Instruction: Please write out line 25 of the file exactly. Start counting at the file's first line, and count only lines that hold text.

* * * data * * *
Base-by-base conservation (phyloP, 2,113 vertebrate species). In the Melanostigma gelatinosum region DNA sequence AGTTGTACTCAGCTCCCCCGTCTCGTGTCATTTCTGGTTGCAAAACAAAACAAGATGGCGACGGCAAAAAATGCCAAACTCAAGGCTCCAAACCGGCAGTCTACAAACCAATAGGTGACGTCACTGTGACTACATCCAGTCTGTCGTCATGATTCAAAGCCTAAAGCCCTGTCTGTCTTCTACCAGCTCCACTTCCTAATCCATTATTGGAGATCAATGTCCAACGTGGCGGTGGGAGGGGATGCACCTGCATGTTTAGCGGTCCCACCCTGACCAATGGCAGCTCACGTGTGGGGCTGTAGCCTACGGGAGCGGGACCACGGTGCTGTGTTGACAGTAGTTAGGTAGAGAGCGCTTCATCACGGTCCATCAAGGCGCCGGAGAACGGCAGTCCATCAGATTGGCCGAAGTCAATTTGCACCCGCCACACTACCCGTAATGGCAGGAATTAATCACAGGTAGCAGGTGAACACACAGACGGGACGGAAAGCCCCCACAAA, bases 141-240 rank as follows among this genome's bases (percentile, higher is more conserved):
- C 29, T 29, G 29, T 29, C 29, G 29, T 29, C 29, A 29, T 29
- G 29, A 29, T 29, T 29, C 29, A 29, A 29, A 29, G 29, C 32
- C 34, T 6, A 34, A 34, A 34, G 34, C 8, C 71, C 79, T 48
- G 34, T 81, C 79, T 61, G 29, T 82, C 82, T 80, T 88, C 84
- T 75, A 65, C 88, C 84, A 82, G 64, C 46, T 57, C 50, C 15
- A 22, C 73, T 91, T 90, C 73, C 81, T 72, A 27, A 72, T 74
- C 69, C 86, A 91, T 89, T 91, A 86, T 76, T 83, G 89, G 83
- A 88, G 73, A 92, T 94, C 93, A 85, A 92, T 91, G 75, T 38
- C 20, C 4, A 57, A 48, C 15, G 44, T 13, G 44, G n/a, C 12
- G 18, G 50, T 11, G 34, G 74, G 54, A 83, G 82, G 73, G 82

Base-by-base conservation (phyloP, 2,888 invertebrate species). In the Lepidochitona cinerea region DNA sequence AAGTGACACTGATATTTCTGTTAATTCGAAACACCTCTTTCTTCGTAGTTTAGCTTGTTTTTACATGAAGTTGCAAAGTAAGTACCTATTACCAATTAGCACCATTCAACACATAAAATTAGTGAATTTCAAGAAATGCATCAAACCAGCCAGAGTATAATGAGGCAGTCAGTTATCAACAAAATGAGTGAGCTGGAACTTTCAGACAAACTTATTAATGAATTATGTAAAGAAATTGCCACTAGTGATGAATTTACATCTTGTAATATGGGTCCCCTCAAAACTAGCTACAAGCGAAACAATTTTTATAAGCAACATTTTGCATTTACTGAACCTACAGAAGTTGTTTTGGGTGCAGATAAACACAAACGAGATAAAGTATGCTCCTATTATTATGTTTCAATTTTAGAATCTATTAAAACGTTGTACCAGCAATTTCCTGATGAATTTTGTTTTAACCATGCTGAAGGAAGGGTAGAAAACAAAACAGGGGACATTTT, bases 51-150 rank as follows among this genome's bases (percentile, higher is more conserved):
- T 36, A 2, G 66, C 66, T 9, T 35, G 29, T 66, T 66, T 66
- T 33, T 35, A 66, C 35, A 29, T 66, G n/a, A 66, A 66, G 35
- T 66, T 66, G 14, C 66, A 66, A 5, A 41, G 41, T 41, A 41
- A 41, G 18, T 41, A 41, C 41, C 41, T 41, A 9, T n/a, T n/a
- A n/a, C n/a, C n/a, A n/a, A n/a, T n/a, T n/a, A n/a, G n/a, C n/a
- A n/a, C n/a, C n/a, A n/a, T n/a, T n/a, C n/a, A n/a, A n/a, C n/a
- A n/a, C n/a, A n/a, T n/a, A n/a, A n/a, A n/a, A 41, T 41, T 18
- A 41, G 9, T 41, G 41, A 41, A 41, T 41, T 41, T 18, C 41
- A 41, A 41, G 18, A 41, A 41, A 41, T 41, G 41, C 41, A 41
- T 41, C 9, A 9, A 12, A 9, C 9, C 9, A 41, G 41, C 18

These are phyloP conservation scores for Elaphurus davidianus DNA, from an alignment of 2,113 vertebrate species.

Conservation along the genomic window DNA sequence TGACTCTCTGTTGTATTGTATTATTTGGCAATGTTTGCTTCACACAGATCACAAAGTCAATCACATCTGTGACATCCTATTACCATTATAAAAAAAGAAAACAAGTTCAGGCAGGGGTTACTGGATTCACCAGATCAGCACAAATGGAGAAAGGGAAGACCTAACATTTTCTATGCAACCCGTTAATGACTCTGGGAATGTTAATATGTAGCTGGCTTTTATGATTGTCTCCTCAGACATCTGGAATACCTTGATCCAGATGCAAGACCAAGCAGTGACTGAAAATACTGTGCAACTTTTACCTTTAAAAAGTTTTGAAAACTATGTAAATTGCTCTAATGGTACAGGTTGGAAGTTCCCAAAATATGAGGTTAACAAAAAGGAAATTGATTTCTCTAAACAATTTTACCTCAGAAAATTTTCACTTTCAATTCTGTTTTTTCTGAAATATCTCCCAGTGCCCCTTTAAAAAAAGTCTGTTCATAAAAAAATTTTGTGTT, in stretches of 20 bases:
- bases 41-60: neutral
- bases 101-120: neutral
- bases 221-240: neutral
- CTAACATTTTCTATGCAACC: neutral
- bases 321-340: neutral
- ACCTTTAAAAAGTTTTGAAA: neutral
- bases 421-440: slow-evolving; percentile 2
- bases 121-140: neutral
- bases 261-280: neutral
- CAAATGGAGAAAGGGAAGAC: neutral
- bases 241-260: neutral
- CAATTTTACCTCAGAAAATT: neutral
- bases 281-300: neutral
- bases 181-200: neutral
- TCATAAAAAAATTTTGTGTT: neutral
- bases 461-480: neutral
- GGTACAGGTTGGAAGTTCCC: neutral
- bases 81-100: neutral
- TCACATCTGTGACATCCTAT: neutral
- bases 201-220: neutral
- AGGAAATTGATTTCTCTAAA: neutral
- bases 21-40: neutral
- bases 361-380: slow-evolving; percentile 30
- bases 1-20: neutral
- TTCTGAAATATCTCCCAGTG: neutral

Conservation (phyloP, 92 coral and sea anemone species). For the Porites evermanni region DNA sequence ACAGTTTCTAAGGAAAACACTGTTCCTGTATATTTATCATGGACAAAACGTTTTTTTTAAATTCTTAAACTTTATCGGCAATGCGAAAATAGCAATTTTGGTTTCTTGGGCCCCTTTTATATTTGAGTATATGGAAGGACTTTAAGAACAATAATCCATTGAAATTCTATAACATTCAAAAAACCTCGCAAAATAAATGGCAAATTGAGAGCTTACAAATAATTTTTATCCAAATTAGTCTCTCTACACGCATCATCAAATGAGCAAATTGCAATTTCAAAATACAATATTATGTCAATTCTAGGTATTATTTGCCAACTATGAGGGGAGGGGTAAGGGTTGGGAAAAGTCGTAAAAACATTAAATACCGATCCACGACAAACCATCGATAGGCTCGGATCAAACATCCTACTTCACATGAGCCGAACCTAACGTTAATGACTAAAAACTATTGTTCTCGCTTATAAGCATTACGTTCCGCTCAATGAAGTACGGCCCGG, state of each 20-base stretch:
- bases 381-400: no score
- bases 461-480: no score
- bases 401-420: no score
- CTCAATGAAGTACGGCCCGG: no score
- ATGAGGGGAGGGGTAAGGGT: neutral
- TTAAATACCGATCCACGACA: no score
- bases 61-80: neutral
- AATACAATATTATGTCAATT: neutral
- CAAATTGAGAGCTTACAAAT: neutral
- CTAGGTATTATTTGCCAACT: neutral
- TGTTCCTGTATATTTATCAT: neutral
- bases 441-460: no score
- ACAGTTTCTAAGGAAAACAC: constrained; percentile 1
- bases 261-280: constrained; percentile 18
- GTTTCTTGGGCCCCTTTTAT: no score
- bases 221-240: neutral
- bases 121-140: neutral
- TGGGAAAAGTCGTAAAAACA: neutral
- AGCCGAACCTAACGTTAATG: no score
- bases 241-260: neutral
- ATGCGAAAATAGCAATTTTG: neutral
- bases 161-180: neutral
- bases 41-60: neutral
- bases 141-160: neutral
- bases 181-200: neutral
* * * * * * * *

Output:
- bases 41-60: neutral